The convertible, thoroughly soaked, passed a squad of small boys standing on a corner. One of them shouted, "Get that car out of the way. We wanna see the clowns."
"Hey," Mann yelled at the driver. "Put the top up, it's raining."
Larrieu had ordered two cups of tea, a bowl of oatmeal and a quarter section of honeydew melon and said that she heard the rain was scheduled to fall all day. "I don't mind that, but I hope it gets warmer," she said, "I can do all right if it isn't too cold."
She also had just discovered that there was a women's 800 on the schedule as well as the 1,500. She checked her airline tickets and figured that if she had a cab waiting after the race, she could run in the 800—an hour after the 1,500—and still make the airport in time for a flight to Los Angeles. "The 800 would be a fun race," she said.
Not too far away, in the hotel lobby, George Woods, too, was thinking about the rain. "It's kind of risky to waste yourself on a meet like this," he said. He shrugged his massive shoulders. "But I guess I have to start somewhere."
It was early in 1975, after finishing third at the AAU indoor championships, that Woods decided to take the rest of the year off. "I just didn't have it," he said. "I didn't feel like putting out any effort. I spent my time experimenting, in building up my antagonistic muscles. It was good for my speed but I found it hurt my timing. It has only been in the last two or three days that I've hit upon a pattern of throwing that feels comfortable."
Two weeks ago in an exhibition at the University of Illinois, Woods put the shot 65'9". He was just trying to determine his condition. He liked the way the test turned out.
"You can't do much this early," he said at Des Moines. "In this country we have a system where you have to peak for the Trials and then try and hold it for a month. The Olympics become almost anticlimactic. That hurt us all at Munich. And anytime you have to live with Brian Old-field for two months, it's got to hurt you. I think he knew he couldn't beat Al [Feuerbach] or me so he was trying to wear us down. We should have turned him loose on the Russians or the East Germans. He was our secret weapon and we used it on ourselves."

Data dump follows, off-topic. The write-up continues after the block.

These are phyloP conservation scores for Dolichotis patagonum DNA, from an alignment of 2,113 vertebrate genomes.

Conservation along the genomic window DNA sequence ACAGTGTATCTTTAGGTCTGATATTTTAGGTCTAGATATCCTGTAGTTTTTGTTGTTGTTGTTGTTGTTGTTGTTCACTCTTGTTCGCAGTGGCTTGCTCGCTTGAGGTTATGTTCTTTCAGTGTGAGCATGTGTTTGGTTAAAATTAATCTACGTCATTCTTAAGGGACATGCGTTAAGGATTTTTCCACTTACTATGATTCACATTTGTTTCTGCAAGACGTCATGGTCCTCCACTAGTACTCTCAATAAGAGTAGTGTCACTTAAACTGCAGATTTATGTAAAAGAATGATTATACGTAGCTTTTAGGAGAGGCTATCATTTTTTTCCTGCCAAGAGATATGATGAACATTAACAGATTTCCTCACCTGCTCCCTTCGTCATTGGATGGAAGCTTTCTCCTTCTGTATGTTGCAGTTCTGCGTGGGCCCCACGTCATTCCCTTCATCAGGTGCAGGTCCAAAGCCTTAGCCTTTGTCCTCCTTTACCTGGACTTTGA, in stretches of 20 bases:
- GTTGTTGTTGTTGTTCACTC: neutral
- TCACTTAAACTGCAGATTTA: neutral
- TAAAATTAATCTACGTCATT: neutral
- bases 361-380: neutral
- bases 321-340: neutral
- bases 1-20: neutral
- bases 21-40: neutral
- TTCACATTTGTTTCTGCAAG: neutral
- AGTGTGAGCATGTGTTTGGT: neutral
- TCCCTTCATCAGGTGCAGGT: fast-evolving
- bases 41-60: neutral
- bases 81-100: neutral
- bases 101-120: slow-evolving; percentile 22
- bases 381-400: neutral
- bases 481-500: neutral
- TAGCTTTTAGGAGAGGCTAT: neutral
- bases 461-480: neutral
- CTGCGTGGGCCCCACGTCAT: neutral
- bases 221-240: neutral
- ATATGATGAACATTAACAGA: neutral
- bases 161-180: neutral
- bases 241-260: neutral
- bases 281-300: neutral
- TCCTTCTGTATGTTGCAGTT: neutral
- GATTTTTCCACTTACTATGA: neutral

That off his mighty chest, Woods watched Larrieu win the 1,500 in 4:18.8. Madeline Manning Jackson finished seventh, but an official, missing the sixth-place finisher, thought it was Jackson.
"Who do you run for?" he asked her.
"I run for Jesus," she said.
"For Jesus," she repeated, turning and showing him the back of her gold uniform. It read: "RUNNING FOR JESUS." She smiled. "But I don't think you want me; I think you want that girl over there." She pointed to another runner.
Meanwhile, Francie was asking officials if she could run in the 800. "Why not?" they said. And an hour later, she won in 2:08.7, Jackson having passed up her specialty. Then Larrieu took off for the airport. "I thought it was just for fun," Francie said on the way out, "but I couldn't help myself."
In the cold driving rain, no one really expected much from the sprinters. "I don't mind it," said Ivory Crockett, the 27-year-old co-holder (with Houston McTear) of the 100-yard world record of 9.0, "but it's got to be a warm rain. Anybody runs too fast in this weather has got to be crazy."
In the blocks next to Crockett was Harvey Glance, the 19-year-old freshman from Auburn who may be one of the world's most unusual athletes. For one thing, he is only 5'8" and 145 pounds but can bench-press 305 pounds. Even more amazing, the youngster from Phenix City, Ala. can jump on top of a Volkswagen from a flat-footed start. His coach, Mel Rosen, is sure that someday Glance will not only be a great sprinter (in April, at Columbia, S.C., he became the eighth man ever to run 100 meters in 9.9), but also a world-class long jumper.
At Des Moines, Crockett and Glance were just about even at the halfway mark. And then, pfft, Glance was gone. He won in 10.1. Crockett, who never really got into high gear, finished third, behind Mike Goodrich, in 10.3.
After a few more events the relays were over. The rain was still falling. Equipment bag in hand, Ralph Mann came down from the stands and onto the track. Slowly he pulled on a pair of spiked shoes and began to work out. For him and so many others there are still a lot of lonely miles between the end of April and Montreal.